Pollution once changed the color of our rivers - it still does in Bangladesh
Posted by David Brooks | Monday, July 15, 2013
Any time I write a historical piece about the Nashua or Merrimack rivers, an old-timer mentions how those rivers used to change color depending on dyes being used in the mills that day - back when heaving your pollution into the nearest body of water was standard industry practice.
Both rivers have been cleaned up amazingly in recent years (as have other New England rivers, including the "love that dirty water" Charles River, which opened for public swimming last weekend for the first time in a half century).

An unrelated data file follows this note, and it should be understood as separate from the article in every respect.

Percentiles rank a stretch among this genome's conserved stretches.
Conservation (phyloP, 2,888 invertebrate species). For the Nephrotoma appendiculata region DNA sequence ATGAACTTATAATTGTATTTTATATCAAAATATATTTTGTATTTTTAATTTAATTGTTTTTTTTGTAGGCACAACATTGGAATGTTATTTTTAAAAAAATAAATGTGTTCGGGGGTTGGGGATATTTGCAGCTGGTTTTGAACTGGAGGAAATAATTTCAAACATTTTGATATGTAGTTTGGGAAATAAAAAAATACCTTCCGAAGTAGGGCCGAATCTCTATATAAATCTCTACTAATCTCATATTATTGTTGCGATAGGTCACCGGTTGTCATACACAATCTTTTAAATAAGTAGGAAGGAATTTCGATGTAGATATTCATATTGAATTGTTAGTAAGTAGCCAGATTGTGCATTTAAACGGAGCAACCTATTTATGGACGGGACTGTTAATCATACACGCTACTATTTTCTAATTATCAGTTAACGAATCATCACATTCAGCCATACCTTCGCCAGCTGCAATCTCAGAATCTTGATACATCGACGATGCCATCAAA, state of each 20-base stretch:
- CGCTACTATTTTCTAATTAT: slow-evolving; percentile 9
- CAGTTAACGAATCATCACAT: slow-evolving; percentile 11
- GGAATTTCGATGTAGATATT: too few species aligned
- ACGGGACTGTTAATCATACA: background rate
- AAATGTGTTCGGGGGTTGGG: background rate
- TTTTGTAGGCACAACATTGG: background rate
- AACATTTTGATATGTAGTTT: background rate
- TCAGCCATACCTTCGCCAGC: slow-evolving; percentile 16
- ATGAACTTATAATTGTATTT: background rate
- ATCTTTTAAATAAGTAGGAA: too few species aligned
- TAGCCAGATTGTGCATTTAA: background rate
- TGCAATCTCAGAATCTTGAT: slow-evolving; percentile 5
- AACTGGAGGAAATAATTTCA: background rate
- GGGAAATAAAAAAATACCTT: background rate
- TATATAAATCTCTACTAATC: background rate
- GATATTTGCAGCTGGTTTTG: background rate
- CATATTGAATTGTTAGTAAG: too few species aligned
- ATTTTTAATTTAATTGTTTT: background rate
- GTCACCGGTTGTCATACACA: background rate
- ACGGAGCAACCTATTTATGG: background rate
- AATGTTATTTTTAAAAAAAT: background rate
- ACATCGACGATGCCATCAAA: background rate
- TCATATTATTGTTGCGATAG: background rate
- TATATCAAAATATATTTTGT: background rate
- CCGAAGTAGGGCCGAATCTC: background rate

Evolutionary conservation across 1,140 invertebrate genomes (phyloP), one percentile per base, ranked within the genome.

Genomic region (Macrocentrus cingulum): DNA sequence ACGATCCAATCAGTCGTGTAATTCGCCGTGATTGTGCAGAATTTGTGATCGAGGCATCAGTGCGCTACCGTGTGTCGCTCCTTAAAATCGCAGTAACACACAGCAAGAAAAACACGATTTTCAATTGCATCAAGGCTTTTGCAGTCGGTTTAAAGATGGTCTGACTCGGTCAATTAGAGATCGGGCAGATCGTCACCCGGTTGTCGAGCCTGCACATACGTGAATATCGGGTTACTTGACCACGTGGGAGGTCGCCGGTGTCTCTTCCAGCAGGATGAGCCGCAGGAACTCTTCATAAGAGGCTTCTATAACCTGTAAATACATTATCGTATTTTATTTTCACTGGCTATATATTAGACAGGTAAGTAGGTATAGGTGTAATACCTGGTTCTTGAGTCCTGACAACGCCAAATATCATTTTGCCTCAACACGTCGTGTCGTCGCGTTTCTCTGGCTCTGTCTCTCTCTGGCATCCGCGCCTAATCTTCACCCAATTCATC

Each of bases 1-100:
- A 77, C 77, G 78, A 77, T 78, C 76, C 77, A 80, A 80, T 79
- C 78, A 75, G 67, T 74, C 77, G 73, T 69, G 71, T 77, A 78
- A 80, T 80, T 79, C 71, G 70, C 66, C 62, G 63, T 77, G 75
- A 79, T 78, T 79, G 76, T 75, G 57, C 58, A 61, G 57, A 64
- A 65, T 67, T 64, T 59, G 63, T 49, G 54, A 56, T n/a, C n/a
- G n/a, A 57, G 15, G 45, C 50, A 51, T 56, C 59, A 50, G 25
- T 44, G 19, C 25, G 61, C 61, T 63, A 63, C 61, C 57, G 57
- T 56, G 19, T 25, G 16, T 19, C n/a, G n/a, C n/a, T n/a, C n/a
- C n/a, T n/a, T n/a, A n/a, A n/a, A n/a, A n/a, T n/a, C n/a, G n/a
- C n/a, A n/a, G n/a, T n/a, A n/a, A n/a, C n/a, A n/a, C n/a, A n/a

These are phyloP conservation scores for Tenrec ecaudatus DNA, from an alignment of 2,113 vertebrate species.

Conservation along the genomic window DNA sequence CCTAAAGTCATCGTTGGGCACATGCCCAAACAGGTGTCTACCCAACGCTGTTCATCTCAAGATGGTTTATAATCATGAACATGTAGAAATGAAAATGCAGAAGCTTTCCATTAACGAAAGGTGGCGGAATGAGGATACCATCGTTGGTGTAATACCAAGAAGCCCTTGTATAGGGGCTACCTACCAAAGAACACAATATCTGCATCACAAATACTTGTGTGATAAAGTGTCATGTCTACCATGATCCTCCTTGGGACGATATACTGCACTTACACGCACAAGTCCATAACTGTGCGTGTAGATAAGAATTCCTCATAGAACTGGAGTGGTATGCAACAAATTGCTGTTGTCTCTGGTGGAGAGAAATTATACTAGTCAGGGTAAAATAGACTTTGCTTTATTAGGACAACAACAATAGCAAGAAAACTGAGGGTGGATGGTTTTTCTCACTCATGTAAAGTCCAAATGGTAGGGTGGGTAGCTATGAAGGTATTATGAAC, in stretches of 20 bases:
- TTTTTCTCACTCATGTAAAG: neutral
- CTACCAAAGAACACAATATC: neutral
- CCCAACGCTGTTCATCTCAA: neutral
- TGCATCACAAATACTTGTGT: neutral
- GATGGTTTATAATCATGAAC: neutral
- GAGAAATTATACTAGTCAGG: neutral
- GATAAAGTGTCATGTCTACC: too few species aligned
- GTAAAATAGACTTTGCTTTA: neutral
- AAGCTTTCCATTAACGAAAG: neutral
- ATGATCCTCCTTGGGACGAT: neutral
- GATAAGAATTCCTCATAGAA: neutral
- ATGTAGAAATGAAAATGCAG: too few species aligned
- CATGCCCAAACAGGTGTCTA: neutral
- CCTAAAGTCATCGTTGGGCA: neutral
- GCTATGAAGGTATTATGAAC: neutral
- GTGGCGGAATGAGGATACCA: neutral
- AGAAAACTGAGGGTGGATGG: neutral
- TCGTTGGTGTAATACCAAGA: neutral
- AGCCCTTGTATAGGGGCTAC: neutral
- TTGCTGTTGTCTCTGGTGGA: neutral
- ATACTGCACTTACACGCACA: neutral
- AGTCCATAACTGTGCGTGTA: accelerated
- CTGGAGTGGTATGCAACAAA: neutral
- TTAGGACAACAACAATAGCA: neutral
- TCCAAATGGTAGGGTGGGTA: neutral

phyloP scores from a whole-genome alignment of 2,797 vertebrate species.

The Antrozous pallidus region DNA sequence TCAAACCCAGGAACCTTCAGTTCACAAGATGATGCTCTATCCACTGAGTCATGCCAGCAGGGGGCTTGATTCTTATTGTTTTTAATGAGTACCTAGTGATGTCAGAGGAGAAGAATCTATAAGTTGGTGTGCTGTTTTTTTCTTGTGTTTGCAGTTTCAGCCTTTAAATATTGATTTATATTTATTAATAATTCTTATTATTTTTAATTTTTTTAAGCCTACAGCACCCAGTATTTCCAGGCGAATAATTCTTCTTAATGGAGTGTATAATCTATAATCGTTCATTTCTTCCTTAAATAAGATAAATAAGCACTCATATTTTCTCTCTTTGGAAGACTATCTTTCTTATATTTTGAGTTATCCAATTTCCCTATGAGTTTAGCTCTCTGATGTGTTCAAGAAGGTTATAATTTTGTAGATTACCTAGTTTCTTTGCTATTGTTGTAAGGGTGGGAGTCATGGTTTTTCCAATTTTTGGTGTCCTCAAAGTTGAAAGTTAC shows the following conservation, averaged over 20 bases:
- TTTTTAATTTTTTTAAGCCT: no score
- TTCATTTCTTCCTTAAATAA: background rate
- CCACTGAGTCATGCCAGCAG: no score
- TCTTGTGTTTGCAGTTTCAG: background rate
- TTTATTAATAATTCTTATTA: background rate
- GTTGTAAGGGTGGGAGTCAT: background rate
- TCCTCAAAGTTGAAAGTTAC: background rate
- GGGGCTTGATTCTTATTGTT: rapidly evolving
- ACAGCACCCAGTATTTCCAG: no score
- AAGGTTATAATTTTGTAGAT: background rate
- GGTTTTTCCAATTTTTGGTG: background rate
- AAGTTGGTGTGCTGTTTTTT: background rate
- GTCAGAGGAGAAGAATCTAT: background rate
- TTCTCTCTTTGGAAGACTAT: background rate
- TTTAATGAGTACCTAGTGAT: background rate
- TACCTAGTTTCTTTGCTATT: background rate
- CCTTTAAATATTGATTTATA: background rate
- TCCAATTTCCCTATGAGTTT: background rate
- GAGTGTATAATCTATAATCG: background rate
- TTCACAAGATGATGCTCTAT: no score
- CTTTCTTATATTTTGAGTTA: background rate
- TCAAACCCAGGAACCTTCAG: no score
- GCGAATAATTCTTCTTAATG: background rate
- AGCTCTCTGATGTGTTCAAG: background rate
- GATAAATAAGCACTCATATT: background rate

But we have to realize that part of the cleanup occurred because dirty industries moved away, to where they could still be dirty - first in the U.S. South, now overseas.
As a reminder, the NY Times has a story today about how rivers in Bangladesh change color due to pollution from that country's garment industry: Read it here, then be nostalgic if you wish.